Kimberly Marlowe Harnett, author of Carolina Israelite: How Harry Golden Made Us Care about Jews, the South, and Civil Rights, will talk about the book next week at the Russell Special Collections Libraries.
Harnett’s presentation will begin Wednesday, March 16, at 1 p.m. in the auditorium of the Russell Building. It is open free to the public and a reception will follow.
Harry Golden (1903-1981) was a Jew, a writer, a humorist, and a fearless advocate for civil rights. He exposed racism and anti-Semitism in all guises, and he did so with wit and originality. After his immigrant childhood on the Lower East Side and a stint on Wall Street in the 1920s (closely followed by prison time in Atlanta for fraud), Golden landed in Charlotte, N.C., in the 1940s. There he launched his quirky newspaper, the Carolina Israelite, which led to his first book, Only in America, a record-breaking bestseller in 1958. More than 20 popular books followed, along with a syndicated column, and an enormous national audience from the 1950s to the ’70s.
“Golden was a pop-culture star, unabashed self-promoter, very funny, and essentially a blogger before the Internet existed — and was recognized by many of the civil rights movement’s leaders as an effective ally,” Hartnett said.
In the 1963 “Letter from Birmingham Jail,” Martin Luther King Jr. cited Golden as one of a small number of whites who wrote in “eloquent, prophetic, and understanding terms” about the civil rights struggle.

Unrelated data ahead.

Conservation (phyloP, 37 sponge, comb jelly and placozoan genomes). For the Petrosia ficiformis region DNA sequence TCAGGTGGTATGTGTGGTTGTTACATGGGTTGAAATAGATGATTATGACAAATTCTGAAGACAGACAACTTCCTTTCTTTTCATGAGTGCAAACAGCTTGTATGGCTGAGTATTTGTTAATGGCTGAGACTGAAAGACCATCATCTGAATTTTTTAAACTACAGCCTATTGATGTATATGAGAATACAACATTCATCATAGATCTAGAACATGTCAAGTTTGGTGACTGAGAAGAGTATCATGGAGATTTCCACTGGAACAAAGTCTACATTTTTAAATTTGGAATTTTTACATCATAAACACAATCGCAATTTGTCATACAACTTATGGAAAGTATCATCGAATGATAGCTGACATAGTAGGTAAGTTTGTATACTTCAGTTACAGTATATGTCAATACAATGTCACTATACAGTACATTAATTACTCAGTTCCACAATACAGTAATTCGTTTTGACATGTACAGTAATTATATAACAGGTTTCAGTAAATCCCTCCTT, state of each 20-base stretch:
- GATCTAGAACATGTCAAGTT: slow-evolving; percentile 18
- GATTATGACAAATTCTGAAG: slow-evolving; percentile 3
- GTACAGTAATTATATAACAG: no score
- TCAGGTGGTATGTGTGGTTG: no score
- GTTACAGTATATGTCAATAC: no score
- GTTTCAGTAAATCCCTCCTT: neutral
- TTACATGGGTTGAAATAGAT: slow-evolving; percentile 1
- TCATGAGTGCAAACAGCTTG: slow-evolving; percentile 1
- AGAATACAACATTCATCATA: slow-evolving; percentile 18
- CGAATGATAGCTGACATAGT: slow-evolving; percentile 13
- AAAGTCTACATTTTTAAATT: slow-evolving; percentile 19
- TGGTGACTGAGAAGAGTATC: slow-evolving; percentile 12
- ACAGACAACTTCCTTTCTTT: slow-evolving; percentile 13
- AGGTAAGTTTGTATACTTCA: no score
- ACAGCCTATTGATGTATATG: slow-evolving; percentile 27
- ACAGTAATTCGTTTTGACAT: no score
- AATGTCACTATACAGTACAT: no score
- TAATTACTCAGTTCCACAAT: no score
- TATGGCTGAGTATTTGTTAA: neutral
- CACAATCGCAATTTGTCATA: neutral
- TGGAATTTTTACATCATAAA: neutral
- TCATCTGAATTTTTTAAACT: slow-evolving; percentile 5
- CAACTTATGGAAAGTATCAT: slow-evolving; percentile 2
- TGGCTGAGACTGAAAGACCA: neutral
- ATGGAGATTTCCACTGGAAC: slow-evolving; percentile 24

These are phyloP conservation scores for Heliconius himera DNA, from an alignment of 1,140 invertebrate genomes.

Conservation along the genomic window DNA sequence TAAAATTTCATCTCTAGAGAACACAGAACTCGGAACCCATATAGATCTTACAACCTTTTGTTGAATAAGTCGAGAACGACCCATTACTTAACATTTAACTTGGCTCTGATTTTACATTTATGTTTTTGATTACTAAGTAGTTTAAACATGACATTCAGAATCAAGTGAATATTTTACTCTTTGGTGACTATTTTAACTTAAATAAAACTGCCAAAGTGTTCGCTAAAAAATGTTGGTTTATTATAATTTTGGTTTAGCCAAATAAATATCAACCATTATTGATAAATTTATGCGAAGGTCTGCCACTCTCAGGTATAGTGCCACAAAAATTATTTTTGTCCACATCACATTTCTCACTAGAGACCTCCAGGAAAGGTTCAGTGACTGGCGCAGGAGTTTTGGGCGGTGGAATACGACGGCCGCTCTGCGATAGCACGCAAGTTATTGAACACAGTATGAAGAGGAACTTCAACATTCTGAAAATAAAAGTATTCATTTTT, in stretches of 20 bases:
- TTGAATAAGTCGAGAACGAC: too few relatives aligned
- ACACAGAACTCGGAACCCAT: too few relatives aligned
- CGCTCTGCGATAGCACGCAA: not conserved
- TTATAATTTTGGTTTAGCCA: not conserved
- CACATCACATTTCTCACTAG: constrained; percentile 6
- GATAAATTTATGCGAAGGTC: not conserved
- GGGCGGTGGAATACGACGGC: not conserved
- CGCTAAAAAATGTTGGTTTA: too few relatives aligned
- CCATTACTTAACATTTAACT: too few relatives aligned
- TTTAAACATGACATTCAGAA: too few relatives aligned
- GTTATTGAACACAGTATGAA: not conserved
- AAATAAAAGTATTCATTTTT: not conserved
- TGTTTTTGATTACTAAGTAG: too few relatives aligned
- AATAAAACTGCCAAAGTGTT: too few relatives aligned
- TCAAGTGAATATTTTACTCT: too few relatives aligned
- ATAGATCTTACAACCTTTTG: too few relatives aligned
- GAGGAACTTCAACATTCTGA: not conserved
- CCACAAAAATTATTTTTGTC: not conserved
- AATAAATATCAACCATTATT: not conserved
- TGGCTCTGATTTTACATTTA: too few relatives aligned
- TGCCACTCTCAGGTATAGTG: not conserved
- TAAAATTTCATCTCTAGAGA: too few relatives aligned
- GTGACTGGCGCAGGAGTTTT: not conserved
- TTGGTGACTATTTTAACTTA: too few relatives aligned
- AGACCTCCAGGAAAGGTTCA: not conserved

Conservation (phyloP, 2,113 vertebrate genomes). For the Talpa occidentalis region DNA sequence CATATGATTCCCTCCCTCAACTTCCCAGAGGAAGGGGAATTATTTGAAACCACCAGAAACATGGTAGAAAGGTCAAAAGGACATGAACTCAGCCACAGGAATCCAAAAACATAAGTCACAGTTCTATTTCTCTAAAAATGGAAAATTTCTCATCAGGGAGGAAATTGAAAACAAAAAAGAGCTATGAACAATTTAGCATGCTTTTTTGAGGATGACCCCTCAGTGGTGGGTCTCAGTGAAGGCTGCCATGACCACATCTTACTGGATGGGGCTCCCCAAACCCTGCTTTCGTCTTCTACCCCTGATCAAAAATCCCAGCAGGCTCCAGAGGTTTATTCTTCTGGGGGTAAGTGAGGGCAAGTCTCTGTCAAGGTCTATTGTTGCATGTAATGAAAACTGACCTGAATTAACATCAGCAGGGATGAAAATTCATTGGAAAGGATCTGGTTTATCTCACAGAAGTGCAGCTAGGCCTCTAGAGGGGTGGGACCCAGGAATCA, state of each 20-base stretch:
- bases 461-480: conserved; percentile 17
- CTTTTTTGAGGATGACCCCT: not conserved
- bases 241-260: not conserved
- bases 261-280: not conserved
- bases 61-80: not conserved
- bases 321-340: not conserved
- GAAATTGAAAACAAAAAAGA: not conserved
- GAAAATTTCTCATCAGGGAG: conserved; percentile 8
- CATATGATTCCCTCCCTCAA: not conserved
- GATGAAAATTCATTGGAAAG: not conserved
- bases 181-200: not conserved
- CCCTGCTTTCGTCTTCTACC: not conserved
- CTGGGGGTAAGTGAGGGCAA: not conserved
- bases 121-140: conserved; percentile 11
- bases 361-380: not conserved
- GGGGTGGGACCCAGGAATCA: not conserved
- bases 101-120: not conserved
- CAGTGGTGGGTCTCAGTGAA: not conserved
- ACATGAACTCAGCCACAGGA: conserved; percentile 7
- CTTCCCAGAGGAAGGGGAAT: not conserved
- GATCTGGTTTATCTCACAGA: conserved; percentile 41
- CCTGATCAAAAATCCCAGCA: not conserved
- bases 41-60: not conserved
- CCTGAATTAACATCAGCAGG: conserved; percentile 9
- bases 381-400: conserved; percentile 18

Hartnett’s presentation will use portions of the 1966 television documentary, “The World of Harry Golden,” made for National Educational Television by WGTV’s film and television production unit at the Georgia Center. The film is preserved by the UGA Libraries’ Walter J. Brown Media Archives, a sponsor of this presentation, and is available to view ahead of the book talk in streaming form on their website: http://www.libs.uga.edu/media/collections/educational/gacenter.html
“I have been a fan of Harry Golden’s writings since I was a teenager so I was delighted when I saw this film among the Media Archives’ holdings,” said Margaret Compton, film archivist at the Brown Archives. “We believe this is the only documentary of this quality made about Golden. I am thrilled that Kimberly has written such an in-depth biography, long overdue, of Golden, and that she will be here to share it with us.”
The book talk is presented while an exhibit of Gordon Parks photographs is on display in the Hargrett Rare Book & Manuscripts Library gallery (through March 31). “Gordon Parks Confronts the Color Line” shows photographs from Parks’ photo essay that ran in Life magazine in 1956, depicting the effects of segregation in the South two years after the Brown v. Board of Education ruling of the U.S. Supreme Court. This is one of a series of exhibitions installed around Athens under the umbrella “Pictures of Us: Photographs from The Do Good Fund Collection,” which is part of the Global Georgia Initiative of the Willson Center for Humanities and Arts.
“This Harry Golden book discussion is also a great warm up to the Athens Jewish Film Festival which runs March 19 through 22. We encourage everyone to attend the festival,” Compton said.
Parking is available at the Hull Street Parking Deck, adjacent to the special collections libraries building.